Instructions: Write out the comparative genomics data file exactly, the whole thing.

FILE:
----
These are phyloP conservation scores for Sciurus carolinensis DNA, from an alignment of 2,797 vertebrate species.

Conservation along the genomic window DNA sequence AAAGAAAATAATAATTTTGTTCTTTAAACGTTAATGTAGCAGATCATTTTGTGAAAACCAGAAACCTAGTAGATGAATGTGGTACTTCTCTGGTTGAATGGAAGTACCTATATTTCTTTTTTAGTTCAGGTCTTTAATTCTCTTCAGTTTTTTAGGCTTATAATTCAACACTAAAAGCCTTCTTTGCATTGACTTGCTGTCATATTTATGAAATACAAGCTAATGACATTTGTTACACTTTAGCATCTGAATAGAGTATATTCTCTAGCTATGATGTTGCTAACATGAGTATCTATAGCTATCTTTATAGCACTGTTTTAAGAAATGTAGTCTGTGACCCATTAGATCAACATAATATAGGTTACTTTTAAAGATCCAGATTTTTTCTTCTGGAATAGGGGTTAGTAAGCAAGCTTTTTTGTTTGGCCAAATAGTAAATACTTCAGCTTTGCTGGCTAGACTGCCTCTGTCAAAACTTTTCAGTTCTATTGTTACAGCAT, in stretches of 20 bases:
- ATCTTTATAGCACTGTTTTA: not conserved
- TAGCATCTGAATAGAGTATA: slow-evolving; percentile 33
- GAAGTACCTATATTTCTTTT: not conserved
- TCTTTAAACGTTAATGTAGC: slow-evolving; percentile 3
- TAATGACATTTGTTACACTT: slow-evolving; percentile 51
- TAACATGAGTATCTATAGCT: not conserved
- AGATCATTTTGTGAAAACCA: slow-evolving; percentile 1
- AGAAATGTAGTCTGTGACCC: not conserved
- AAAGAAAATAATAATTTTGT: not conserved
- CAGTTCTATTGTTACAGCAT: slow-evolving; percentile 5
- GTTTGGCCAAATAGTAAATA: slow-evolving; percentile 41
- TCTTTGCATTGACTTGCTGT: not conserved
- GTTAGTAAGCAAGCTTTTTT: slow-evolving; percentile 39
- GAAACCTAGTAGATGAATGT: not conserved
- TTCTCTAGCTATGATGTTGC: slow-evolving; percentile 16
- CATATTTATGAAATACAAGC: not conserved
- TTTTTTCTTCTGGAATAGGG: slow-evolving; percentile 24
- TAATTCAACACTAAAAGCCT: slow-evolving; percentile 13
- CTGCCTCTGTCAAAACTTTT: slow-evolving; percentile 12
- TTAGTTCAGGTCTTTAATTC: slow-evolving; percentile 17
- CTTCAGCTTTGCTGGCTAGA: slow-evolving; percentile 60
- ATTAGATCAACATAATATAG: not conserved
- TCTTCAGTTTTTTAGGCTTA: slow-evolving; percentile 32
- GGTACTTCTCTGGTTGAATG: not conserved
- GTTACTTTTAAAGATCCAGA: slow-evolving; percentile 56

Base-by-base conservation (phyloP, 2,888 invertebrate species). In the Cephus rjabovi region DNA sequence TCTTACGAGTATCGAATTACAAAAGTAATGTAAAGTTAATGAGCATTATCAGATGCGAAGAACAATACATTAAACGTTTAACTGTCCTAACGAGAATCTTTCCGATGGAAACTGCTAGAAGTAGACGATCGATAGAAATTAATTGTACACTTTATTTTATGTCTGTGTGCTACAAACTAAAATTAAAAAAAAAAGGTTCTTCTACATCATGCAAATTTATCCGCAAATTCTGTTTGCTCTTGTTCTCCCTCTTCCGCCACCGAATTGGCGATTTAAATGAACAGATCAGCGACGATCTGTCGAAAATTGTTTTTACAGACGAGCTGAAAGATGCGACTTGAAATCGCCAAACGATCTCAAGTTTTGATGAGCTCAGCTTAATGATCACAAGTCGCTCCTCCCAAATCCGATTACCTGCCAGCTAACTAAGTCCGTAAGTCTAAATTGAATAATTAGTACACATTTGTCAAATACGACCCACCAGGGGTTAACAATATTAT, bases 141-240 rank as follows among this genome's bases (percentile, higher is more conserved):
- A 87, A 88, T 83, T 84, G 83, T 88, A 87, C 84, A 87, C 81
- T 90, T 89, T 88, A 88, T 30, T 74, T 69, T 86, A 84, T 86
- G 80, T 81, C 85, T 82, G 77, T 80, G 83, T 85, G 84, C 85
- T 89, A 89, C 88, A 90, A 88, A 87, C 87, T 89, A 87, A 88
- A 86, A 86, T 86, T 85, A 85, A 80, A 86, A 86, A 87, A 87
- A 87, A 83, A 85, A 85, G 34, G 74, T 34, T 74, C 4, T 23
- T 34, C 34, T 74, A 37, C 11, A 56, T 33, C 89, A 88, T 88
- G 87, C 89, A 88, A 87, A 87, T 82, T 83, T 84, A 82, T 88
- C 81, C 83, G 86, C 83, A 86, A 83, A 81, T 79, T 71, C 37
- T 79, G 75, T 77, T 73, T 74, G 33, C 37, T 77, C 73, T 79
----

These are phyloP conservation scores for Sciurus carolinensis DNA, from an alignment of 2,797 vertebrate species.

Conservation along the genomic window DNA sequence AAAGAAAATAATAATTTTGTTCTTTAAACGTTAATGTAGCAGATCATTTTGTGAAAACCAGAAACCTAGTAGATGAATGTGGTACTTCTCTGGTTGAATGGAAGTACCTATATTTCTTTTTTAGTTCAGGTCTTTAATTCTCTTCAGTTTTTTAGGCTTATAATTCAACACTAAAAGCCTTCTTTGCATTGACTTGCTGTCATATTTATGAAATACAAGCTAATGACATTTGTTACACTTTAGCATCTGAATAGAGTATATTCTCTAGCTATGATGTTGCTAACATGAGTATCTATAGCTATCTTTATAGCACTGTTTTAAGAAATGTAGTCTGTGACCCATTAGATCAACATAATATAGGTTACTTTTAAAGATCCAGATTTTTTCTTCTGGAATAGGGGTTAGTAAGCAAGCTTTTTTGTTTGGCCAAATAGTAAATACTTCAGCTTTGCTGGCTAGACTGCCTCTGTCAAAACTTTTCAGTTCTATTGTTACAGCAT, in stretches of 20 bases:
- ATCTTTATAGCACTGTTTTA: not conserved
- TAGCATCTGAATAGAGTATA: slow-evolving; percentile 33
- GAAGTACCTATATTTCTTTT: not conserved
- TCTTTAAACGTTAATGTAGC: slow-evolving; percentile 3
- TAATGACATTTGTTACACTT: slow-evolving; percentile 51
- TAACATGAGTATCTATAGCT: not conserved
- AGATCATTTTGTGAAAACCA: slow-evolving; percentile 1
- AGAAATGTAGTCTGTGACCC: not conserved
- AAAGAAAATAATAATTTTGT: not conserved
- CAGTTCTATTGTTACAGCAT: slow-evolving; percentile 5
- GTTTGGCCAAATAGTAAATA: slow-evolving; percentile 41
- TCTTTGCATTGACTTGCTGT: not conserved
- GTTAGTAAGCAAGCTTTTTT: slow-evolving; percentile 39
- GAAACCTAGTAGATGAATGT: not conserved
- TTCTCTAGCTATGATGTTGC: slow-evolving; percentile 16
- CATATTTATGAAATACAAGC: not conserved
- TTTTTTCTTCTGGAATAGGG: slow-evolving; percentile 24
- TAATTCAACACTAAAAGCCT: slow-evolving; percentile 13
- CTGCCTCTGTCAAAACTTTT: slow-evolving; percentile 12
- TTAGTTCAGGTCTTTAATTC: slow-evolving; percentile 17
- CTTCAGCTTTGCTGGCTAGA: slow-evolving; percentile 60
- ATTAGATCAACATAATATAG: not conserved
- TCTTCAGTTTTTTAGGCTTA: slow-evolving; percentile 32
- GGTACTTCTCTGGTTGAATG: not conserved
- GTTACTTTTAAAGATCCAGA: slow-evolving; percentile 56

Base-by-base conservation (phyloP, 2,888 invertebrate species). In the Cephus rjabovi region DNA sequence TCTTACGAGTATCGAATTACAAAAGTAATGTAAAGTTAATGAGCATTATCAGATGCGAAGAACAATACATTAAACGTTTAACTGTCCTAACGAGAATCTTTCCGATGGAAACTGCTAGAAGTAGACGATCGATAGAAATTAATTGTACACTTTATTTTATGTCTGTGTGCTACAAACTAAAATTAAAAAAAAAAGGTTCTTCTACATCATGCAAATTTATCCGCAAATTCTGTTTGCTCTTGTTCTCCCTCTTCCGCCACCGAATTGGCGATTTAAATGAACAGATCAGCGACGATCTGTCGAAAATTGTTTTTACAGACGAGCTGAAAGATGCGACTTGAAATCGCCAAACGATCTCAAGTTTTGATGAGCTCAGCTTAATGATCACAAGTCGCTCCTCCCAAATCCGATTACCTGCCAGCTAACTAAGTCCGTAAGTCTAAATTGAATAATTAGTACACATTTGTCAAATACGACCCACCAGGGGTTAACAATATTAT, bases 141-240 rank as follows among this genome's bases (percentile, higher is more conserved):
- A 87, A 88, T 83, T 84, G 83, T 88, A 87, C 84, A 87, C 81
- T 90, T 89, T 88, A 88, T 30, T 74, T 69, T 86, A 84, T 86
- G 80, T 81, C 85, T 82, G 77, T 80, G 83, T 85, G 84, C 85
- T 89, A 89, C 88, A 90, A 88, A 87, C 87, T 89, A 87, A 88
- A 86, A 86, T 86, T 85, A 85, A 80, A 86, A 86, A 87, A 87
- A 87, A 83, A 85, A 85, G 34, G 74, T 34, T 74, C 4, T 23
- T 34, C 34, T 74, A 37, C 11, A 56, T 33, C 89, A 88, T 88
- G 87, C 89, A 88, A 87, A 87, T 82, T 83, T 84, A 82, T 88
- C 81, C 83, G 86, C 83, A 86, A 83, A 81, T 79, T 71, C 37
- T 79, G 75, T 77, T 73, T 74, G 33, C 37, T 77, C 73, T 79